Carpenter, who is from Augusta, Ga., originally committed to Iowa State, but enrolled at Coffeyville Community College when he failed to qualify academically. After joining the Crimson Tide two seasons ago, he immediately took over the starting job at left tackle and blocked for Ingram in his Heisman Trophy season in 2009.
And while some fans may not be thrilled with the pick, it’s worth covering the above paragraph once again. The guy transferred to Alabama, one of the best programs in the country, and immediately won the starting job at one of the game’s most important positions. And oh, by the way, that team won a national title and produced a Heisman Trophy winning running back.
For all he accomplished, however, Carpenter was surprised to go before Ingram, who was taken three picks later by New Orleans.
“Mark is a real great player,” he said. “I’m good myself, but I was surprised that Mark was taken before that, because he’s a really good player.”
In addition to helping solidify Seattle’s line, the pick also would seem to signal the end of Sean Locklear’s tenure in Seattle. Locklear, the starting right tackle for most of his seven seasons in Seattle, had his contract restructured last offseason to make him a free agent after the 2010 season.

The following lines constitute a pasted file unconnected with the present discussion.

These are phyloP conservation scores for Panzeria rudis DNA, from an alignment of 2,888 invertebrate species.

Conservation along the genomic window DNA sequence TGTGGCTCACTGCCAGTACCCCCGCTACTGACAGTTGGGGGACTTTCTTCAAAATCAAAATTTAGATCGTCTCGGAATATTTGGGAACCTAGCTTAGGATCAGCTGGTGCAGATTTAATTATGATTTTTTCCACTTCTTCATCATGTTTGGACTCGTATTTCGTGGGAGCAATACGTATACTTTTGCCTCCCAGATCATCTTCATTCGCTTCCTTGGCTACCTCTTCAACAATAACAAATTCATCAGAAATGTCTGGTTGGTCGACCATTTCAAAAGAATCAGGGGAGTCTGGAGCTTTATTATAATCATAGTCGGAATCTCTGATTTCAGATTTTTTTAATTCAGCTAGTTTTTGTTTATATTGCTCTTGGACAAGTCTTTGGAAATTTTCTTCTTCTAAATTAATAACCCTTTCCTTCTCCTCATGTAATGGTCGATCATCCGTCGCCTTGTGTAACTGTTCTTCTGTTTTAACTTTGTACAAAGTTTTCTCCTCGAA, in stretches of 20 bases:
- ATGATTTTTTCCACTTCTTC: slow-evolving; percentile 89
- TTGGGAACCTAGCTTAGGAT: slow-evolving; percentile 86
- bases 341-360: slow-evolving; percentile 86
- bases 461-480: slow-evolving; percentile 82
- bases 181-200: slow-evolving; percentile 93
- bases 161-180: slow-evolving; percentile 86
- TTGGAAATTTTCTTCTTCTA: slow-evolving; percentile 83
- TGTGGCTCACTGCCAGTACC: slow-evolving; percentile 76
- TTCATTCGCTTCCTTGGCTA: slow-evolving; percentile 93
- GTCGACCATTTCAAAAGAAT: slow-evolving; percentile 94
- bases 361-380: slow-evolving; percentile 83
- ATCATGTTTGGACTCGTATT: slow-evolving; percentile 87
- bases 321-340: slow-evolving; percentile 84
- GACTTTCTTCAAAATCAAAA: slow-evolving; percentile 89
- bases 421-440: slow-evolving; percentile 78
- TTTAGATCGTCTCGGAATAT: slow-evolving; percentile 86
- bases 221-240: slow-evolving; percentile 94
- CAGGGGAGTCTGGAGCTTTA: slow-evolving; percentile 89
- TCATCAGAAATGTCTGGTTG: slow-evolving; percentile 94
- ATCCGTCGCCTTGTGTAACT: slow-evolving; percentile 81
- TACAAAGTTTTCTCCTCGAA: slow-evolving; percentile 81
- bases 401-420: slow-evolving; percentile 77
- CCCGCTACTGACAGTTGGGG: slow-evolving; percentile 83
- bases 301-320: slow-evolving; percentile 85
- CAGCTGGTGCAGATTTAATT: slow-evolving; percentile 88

Leading up to the draft, Schneider made no secret of the fact that he would have liked to trade down to accumulate more picks, but while the Seahawks had some things in the works, he said some deals didn’t work out, and that they walked away from another in order to take Carpenter.
“We had a couple of things going, and we had some things fall apart,” Schneider said. “You have to have a partner that’s going to be willing, and for us it was like, ‘Hey, if this guy stays there we’re just going to take him.’ We got to that and we were really comfortable.”
The draft resumes today with the second and third rounds. Seattle picks 25th again in the second round (57th overall), and does not have a third-round pick having traded it to San Diego last spring as part of the Charlie Whitehurst trade.
Herald Writer John Boyle: firstname.lastname@example.org. For more Seahawks coverage, check out the Seahawks blog at heraldnet.com/seahawksblog